Since President Obama made his intentions clear on May 9 in support of gay marriage, the number of YouTube searches related to his announcement spiked overnight. According to the Associated Press, searches for “gay marriage” and “Obama” jumped 458 percent between 10 a.m. and 6 p.m. ET and drew more than 3 million views and hundreds of thousands of comments.
It’s clear even before Obama’s ABC interview and the aftermath that the debate over same-sex marriage has become a generation-defining topic, especially in social media. Campaigns for and against same-sex marriage have already used the power of Facebook, Twitter and YouTube to make their voices heard for better or for worse—some videos have garnered more than 1 million views. How has YouTube impacted the debate on gay marriage? Here’s a few examples:
One instance where someone speaking in defense of same-sex marriage got the viral treatment happened in Iowa, when University of Iowa student Zach Wahls, who has two mothers, made a passionate plea to a state legislature committee to oppose a bill that would outlaw same-sex partnerships. He shoots down the often cited argument against gay marriage that they cannot be fit parents by saying to them, “In my 19 years, not once have I ever been confronted by an individual who realized independently that I was raised by a gay couple. And you know why? Because the sexual orientation of my parents has had zero effect on the content of my character.”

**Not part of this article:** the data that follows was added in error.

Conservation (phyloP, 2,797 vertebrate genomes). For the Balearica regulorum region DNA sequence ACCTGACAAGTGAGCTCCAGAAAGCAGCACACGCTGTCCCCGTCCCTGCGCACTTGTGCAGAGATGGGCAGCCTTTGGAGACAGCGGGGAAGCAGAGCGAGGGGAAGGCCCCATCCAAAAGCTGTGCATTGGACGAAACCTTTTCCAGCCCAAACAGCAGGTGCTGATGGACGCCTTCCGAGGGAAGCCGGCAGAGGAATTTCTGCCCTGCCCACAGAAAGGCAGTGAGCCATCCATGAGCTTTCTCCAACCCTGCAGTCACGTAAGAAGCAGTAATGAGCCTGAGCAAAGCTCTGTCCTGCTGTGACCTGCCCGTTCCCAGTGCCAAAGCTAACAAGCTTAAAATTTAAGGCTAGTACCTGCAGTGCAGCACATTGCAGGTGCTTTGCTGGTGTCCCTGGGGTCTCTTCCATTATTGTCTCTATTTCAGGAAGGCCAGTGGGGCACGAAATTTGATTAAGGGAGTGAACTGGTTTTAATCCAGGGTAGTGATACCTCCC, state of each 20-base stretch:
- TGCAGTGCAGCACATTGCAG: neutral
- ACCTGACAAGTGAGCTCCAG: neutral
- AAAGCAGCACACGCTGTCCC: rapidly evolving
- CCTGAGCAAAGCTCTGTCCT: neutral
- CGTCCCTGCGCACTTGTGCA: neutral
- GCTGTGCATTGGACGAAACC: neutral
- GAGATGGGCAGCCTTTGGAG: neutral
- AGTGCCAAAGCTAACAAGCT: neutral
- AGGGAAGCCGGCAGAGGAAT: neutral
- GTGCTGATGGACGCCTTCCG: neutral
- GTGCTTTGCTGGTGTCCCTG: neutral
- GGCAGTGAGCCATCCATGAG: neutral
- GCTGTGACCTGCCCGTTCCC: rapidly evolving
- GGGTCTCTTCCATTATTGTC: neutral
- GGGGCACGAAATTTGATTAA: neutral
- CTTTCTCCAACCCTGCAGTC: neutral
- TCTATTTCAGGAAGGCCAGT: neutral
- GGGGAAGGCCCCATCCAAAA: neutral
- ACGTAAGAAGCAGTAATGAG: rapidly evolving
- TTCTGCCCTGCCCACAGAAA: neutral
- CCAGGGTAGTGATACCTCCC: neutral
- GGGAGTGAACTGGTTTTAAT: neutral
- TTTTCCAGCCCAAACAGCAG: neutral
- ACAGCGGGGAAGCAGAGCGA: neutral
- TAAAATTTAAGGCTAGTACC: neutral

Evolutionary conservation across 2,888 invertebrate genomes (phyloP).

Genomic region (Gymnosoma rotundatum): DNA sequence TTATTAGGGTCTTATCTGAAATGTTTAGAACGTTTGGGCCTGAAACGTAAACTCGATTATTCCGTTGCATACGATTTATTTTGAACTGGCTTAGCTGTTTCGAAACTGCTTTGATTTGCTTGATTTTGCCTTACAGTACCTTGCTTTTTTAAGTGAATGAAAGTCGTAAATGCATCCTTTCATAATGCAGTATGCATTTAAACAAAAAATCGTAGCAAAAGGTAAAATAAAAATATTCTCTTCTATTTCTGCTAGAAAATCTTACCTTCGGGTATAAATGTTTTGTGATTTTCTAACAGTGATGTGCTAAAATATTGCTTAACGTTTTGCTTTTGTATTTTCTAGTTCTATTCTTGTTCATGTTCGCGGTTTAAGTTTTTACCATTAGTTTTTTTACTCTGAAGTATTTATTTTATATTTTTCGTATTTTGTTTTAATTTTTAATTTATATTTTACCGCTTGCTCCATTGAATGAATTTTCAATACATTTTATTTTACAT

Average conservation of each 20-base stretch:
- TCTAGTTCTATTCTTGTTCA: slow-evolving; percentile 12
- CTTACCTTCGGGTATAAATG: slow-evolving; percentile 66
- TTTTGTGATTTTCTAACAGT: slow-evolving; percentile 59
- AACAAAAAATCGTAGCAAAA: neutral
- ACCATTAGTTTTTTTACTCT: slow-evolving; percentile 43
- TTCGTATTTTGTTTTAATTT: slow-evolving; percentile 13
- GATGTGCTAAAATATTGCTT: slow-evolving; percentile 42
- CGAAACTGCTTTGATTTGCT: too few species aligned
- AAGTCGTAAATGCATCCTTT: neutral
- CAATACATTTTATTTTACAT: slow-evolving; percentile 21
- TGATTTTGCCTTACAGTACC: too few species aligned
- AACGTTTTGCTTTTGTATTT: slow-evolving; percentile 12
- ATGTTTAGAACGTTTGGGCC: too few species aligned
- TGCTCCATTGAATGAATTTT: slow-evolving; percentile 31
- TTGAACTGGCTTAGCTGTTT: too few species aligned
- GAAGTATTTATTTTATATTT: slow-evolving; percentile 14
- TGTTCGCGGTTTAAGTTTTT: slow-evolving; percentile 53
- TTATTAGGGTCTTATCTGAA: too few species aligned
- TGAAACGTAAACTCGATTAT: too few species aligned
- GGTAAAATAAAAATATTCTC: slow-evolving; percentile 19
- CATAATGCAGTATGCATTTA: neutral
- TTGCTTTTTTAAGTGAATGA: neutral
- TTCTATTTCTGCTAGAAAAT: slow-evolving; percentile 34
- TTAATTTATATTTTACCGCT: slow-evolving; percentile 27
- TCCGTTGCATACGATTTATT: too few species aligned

The video has garnered more than 16 million views and has springboarded Wahls from ordinary student into a national advocate in favor of marriage equality for all. Since support for same-sex marriage is higher in the coastal states like California and New York, the Iowan’s passionate plea to keep equality in Iowa has brought more people into the forefront for this cause.
Also known as the “pro-marriage” crowd because of their support for “traditional” marriage between opposite sexes, they too have had their share of publicity. However, it seems their views on gay marriage have been mostly in the form of videos gone viral on YouTube. In the weeks leading up to and following a referendum banning same-sex marriages and domestic partnerships in North Carolina in early May, two pastors reactions to same-sex marriage and gay rights have been the subject of media frenzy.
For instance, Pastor Sean Harris suggested to fathers in a video sermon that if their sons were “dropping the limp wrist” they should “walk over there and crack that wrist.” Although he took much criticism from many sides for seeming to advocate abuse, he claimed it was a joke but still felt “that effeminate behavior is ungodly.”
Harris’ “joke” did not hold a candle to another North Carolina pastor who suggested in a recent viral video that gays and lesbians should be put in an electrified pen. He states in his rambling sermon, “Do the same thing for the queers and the homosexuals and have that fence electrified so they can’t get out…and you know what, in a few years, they’ll die out…do you know why? They can’t reproduce!”
Whether polarizing or inspiring, YouTube has helped make the debate on same-sex marriage and equal rights for all Americans more visual than ever before.